• Interview someone in your family and write down the information. Mom, Dad, grandparent, etc. Ask them questions about when and where they were born. What is their favorite food? Did they like school? Do they have a nickname? What is their favorite color? Favorite snack food? Etc.

  • Get the full names, birth, marriage and death dates (if they have passed away) and places these things happened for your parents and grandparents. You should know your own birth date and birthplace … Right?

  • Fill out the family group form for your family… parents and your brothers and sisters

  • Fill out the pedigree chart starting with you.

  • Collect the full names, birth dates, birthplaces and marriage information for your parents’ siblings (their brothers and sisters) and for your grandparents (all four grandparents).

There isn't a similar badge for girl scouts, but meeting the same requirements would certainly qualify for an award from parents, grandparents, mentors or even many church groups.

Teach them young and they will remember the lessons throughout their lives.

Monday, January 21, 2008

Essence of New Mown Hay

Often, old journal or diary entries don't make much sense to us. The idioms that were so common when they were written are now lost in time. I've found that to be true today as well.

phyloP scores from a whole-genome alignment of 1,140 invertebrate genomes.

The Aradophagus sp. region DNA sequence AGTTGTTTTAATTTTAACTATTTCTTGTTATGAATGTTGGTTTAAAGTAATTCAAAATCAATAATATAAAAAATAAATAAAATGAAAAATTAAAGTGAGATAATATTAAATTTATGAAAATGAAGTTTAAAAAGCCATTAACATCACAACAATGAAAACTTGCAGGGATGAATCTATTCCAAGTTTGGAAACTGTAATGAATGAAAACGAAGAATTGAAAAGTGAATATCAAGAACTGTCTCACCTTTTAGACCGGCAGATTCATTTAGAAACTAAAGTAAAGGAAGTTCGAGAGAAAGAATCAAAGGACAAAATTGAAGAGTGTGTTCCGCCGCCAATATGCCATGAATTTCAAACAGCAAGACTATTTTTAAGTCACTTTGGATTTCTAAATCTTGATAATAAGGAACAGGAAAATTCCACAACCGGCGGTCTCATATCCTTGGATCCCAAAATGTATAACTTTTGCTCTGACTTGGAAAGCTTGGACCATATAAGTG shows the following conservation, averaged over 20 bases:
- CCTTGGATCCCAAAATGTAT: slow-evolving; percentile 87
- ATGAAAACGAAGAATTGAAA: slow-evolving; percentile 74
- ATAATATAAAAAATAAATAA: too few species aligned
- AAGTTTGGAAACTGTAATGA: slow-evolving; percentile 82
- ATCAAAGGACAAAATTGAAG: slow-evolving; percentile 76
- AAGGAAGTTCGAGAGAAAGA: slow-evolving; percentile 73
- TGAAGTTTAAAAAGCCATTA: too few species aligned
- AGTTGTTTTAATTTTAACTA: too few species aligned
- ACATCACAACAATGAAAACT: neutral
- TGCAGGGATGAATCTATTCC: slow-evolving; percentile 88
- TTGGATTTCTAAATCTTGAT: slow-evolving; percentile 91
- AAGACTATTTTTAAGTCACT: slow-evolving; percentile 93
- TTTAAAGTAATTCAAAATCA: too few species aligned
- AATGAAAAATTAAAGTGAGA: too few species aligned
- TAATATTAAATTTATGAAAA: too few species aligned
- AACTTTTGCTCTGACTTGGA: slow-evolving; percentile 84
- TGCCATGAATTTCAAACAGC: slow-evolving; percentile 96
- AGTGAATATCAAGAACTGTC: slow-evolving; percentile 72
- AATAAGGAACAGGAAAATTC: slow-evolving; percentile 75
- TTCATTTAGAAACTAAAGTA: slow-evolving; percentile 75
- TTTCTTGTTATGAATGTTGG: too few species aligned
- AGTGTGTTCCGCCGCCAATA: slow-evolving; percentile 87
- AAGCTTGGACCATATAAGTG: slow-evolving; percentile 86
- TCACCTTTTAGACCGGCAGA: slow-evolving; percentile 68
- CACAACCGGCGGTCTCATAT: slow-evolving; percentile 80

Not long ago at work one of my young co-workers came into the office in 'thongs'. Surprised that she was wearing them when it was so cold outside, I asked, "why do you have thongs on today". Imagine my surprise when voices went silent, keyboards stopped
clacking and heads turned.

"Thongs?" "I don't have a thong on" she said with a disconcerted glare at me. Bewildered, I looked at her feet and brilliantly said, "well, what do you call them?" More heads turned our direction, the silence was deeper than ever. Who knew that they called "thongs" "flip flops" now?

Apparently, intent on digging myself in even deeper, I exclaimed, "Well, I used to wear them when I was younger".

From this now entertaining exchange, I observed that my native language has changed in my life time. Why they call underwear "thongs" is still beyond me, but then, why did they call flip-flops "thongs' when I was a kid? A name is just a reference point that people agree on.